Electrochemical Glucometers

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            Electrochemical glucometer                      
Example home glucometer

  • At home glucometers allow diabetic patients to monitor their blood glucose levels with a minimal amount of sample blood. 
  • Glucometers utilize disposable electrochemical cells. 
  • Type I diabetics check their blood glucose levels about 4 times a day. 
  • Type II diabetics check their blood glucose levels about 2 times a day. 

Traditional Electrochemistry

Components of a typical galvanic electrochemical cell:
  • Working electrode: reaction of interest takes place
    • example: silver electrode
  • Reference electrode: standard hydrogen electrode
Current flowing between electrodes can be measured using a voltmeter. 
example cell
Traditional Electrochemical Cell
composing of working electrod,
reference electrode, and ions. 

Chemical Reactions

Step 1: Oxidation of Glucose by Enzyme
Glocuse Oxidase (GOD) is an enzyme that directly oxides glucose

Step 2: Reduction of enzyme by Mediator

Mediator transports electrons to working electrode. 


An example of a mediator is ferrocene monocarboxylic acid. 

Testing Strips

  • When blood added, glucose is oxidized by enzyme coated on the working electrode
  • Voltage applied between working and reference electrode
  • Measure current between working and reference electrode

Example Testing Strip (left) composing of all necessary components. 

Amperometric Analysis

  • Current measured across the test strip 5-15 seconds after blood is drawn
  • As seen on the calibration curve to the right, current levels directly proportional to glucose levels.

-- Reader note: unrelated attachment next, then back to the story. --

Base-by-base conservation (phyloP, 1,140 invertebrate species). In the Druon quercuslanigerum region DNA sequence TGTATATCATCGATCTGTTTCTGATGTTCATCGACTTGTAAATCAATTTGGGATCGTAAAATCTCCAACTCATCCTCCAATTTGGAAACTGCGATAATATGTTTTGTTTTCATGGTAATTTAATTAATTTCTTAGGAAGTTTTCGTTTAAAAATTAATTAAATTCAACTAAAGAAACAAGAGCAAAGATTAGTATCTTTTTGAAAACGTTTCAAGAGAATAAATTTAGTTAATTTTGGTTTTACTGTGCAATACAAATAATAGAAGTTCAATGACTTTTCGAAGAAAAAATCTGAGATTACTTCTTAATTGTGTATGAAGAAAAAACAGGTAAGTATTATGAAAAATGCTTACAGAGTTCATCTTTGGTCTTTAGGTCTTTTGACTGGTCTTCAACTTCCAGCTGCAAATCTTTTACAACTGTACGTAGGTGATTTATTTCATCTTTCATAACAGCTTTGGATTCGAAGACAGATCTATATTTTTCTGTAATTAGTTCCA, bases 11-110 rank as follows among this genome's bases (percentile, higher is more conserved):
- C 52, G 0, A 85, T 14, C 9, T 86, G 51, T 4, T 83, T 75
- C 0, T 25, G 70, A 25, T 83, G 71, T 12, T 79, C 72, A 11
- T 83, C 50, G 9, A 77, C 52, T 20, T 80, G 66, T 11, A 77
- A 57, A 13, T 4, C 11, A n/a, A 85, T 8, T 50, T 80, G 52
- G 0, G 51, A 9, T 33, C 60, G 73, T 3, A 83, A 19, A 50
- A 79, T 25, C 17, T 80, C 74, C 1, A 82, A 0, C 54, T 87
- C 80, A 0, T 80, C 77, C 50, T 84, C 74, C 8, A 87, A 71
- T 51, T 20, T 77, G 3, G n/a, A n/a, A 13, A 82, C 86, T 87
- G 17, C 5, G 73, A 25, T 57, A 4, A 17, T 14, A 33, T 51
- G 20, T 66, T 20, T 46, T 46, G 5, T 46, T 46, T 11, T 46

Ampometric Analysis Output (left) Calibration curve for glucose enzyme electrode in (*) argon, (0) air, and (+) oxygen-saturated buffer. Steady-state current was measured at 160 mV vs. SCE, pH 7.0, and 25 degrees Celcius. (Cass 1984)

  • Fast
  • Disposable Strip
  • No Instrument Contamination
  • Discomfort of pricking finger
  • Non-continuous measurement

Further Advancements: Implantable Electrochemical Glucometers

  • In a recent study by Barbara Gillian et. al. was able to construct an implantable electrochemical glucosensor that lasted over 100 days in vivo. 
  • In this study, the designed glucosensor was able to record blood glucose levels every 128 seconds and were highly corelated with lab monitors and two common glucose monitors (see left). 
  • While implantable glucosensors show promise, problems arise with:
  • Sensor stability
  • Calibration
  • Biocompatability (rejection): Immunoresponse from the body can destroy implanted sensors.  
Cass, Anthony E. G. "Ferrocene-mediated enzyme electrode for amperometric determination of glucose." Analytical Chemistry.  (1984)56:667-671

Heller, A. and B. Feldman. "Electrochemical glucose sensors and their applications in diabetes management."  Chemical Reviews.  (2008)108: 2482-2505

Gilligan, Barbara J. et. al. "Feasibility of Continuous Long-Term Glucose Monitoring from a Subcutaneous Glucose Sensor in Humans"  Diabete Technology & Therapeutics.  (2004)6:378-388. 

Leary and Skoog.  Principles of Instrumental Analysis.  Orlando: Sauders College Publishing (1992)

Newman, Jeffery D.  and Anthony P.F. Turner.  "Home blood glucose biosensors: a commercial perspective."  Biosensors and Bioelectronics.  (2005)20:2435-2453.